That would be bad for the party; it would also be bad for the nation, since candidates chosen that way are less likely to govern well.

All that said, the evidence so far about whether winnowing still works is hardly definitive. We do have a record number of candidates still active at this point, including the two newcomers. But it’s also true that plenty of candidates have dropped out, both before and after formally announcing their candidacies. And perhaps the main reasons for all the candidates are the traditional ones that produce large fields: An unpopular president, and the lack of any obvious consensus challenger.(6)

In a lot of ways, the 2020 Democratic nomination cycle is similar to what the Democrats went through in 1988 and 2004, two years in which large fields of candidates and shifting polling made everything seem murky and uncertain right up to the February Iowa caucuses, the first opportunity for voters to weigh in. In those years, too, there were concerns about whether winnowing would work and whether the primaries and caucuses would produce a winner. There was even a candidate in 1988, Tennessee Senator Al Gore, who skipped Iowa and New Hampshire. There was also a late entrant in 2004, General Wesley Clark. In the end, however, it turned out that winnowing worked both times, with party actors eventually deciding to back a candidate who did well early, Massachusetts Governor Michael Dukakis in 1988 and Senator John Kerry in 2004, and Democratic primary voters eventually went along.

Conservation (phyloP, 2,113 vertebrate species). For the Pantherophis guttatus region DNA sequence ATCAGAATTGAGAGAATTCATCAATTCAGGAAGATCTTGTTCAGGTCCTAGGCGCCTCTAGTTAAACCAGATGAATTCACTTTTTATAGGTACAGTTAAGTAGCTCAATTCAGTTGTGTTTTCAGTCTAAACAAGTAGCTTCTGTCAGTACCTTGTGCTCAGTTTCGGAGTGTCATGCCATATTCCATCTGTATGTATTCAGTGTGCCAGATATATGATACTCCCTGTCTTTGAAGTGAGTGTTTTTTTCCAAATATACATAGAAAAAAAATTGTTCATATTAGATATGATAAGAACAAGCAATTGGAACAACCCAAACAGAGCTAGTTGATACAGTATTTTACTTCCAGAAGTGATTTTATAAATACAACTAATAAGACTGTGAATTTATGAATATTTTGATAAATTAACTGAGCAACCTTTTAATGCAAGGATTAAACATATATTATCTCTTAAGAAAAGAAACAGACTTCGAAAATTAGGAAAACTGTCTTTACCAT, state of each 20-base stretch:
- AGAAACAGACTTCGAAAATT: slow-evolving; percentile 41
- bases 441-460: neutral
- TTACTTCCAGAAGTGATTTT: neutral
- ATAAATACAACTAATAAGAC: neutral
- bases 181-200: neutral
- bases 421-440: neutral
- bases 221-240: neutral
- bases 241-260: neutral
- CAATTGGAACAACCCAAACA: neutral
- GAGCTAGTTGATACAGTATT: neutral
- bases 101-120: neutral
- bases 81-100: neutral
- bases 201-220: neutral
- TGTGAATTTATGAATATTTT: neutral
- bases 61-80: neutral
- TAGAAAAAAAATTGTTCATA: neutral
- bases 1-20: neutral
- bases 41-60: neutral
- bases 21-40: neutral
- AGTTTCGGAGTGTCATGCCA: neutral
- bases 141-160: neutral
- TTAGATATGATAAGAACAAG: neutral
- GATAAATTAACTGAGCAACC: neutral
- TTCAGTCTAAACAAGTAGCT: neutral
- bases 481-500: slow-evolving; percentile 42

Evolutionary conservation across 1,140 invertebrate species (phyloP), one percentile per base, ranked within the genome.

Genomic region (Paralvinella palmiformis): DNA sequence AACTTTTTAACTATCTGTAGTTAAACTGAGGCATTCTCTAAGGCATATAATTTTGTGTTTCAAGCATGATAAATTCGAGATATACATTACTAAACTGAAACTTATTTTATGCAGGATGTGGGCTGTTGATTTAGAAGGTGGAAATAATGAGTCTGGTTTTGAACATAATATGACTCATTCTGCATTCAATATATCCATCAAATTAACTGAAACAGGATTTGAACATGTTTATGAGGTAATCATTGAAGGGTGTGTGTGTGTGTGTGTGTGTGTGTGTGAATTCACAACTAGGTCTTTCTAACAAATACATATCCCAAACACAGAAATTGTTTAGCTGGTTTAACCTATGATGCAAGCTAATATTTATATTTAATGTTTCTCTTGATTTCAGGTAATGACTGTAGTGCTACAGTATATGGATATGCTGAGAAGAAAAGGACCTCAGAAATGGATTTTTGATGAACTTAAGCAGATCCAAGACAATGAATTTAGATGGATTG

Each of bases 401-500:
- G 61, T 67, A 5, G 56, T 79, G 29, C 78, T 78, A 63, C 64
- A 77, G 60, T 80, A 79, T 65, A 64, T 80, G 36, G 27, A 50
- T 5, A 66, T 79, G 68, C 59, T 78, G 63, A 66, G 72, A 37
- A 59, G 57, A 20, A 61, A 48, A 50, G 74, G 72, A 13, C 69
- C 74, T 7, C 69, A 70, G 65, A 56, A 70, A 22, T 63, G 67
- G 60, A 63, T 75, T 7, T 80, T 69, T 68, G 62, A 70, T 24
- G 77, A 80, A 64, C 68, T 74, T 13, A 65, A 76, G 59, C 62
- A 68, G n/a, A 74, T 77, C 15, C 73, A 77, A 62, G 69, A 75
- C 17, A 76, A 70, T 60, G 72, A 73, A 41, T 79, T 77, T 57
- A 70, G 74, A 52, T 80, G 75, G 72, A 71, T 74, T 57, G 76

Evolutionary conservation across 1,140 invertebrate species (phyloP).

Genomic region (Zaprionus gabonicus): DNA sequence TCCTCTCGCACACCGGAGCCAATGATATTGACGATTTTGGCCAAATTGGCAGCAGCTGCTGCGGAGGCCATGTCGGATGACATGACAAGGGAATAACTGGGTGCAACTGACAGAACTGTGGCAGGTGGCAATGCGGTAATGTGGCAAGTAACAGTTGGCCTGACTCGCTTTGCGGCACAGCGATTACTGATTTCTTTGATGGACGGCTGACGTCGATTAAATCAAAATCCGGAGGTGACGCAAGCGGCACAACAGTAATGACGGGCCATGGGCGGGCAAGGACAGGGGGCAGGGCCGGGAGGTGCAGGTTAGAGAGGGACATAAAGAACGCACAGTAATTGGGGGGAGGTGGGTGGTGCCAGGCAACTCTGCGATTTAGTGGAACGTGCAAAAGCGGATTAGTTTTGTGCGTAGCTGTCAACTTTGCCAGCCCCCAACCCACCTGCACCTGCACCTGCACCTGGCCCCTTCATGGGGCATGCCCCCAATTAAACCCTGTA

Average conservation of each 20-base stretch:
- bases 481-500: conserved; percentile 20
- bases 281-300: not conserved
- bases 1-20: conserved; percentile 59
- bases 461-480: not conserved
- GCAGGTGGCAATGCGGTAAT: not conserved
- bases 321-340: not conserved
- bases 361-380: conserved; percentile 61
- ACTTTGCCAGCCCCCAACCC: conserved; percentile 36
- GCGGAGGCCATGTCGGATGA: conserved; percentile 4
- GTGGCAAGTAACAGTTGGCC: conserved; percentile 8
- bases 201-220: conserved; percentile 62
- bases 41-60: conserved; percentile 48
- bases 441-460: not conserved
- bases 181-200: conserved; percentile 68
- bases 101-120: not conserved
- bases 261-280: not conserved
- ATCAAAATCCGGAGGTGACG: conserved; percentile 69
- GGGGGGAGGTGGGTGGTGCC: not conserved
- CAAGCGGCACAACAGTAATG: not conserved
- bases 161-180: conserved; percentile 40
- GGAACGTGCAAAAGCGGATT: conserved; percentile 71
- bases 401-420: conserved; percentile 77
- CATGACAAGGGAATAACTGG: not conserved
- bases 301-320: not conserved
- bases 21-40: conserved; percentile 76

The most likely outcome in 2020 is more of the same. The party will rally to one of the candidates by the time the early events are over, voters will go along, and the losers will rapidly drop out. But if winnowing really doesn’t work anymore, then almost anything could happen.

(1) It's increasingly unlikely that New Jersey Senator Cory Booker will qualify for the December debate, and if he doesn't it will be hard to see any plausible path to the nomination for him. That will leave only former Vice President Joe Biden, Senators Kamala Harris, Amy Klobuchar, Bernie Sanders and Elizabeth Warren, and South Bend, Indiana Mayor Pete Buttigieg as candidates who poll well enough to make the debates and also have significant support from Democratic party actors.

(2) What counts as an "obvious" nominee is hard to define. Generally, sitting vice presidents would included, as would candidates who were (like Ronald Reagan in 1980 and Hillary Clinton in 2016) close runners-up in the previous contest and who also were broadly accepted by the party. This time there's a recent vice president, Joe Biden, as there was when Walter Mondale ran in 1984, but Biden's age has prevented him from being regarded as a strong candidate.

To contact the author of this story: Jonathan Bernstein at jbernstein62@bloomberg.net

To contact the editor responsible for this story: Jonathan Landman at jlandman4@bloomberg.net

This column does not necessarily reflect the opinion of the editorial board or Bloomberg LP and its owners.

Jonathan Bernstein is a Bloomberg Opinion columnist covering politics and policy. He taught political science at the University of Texas at San Antonio and DePauw University and wrote A Plain Blog About Politics.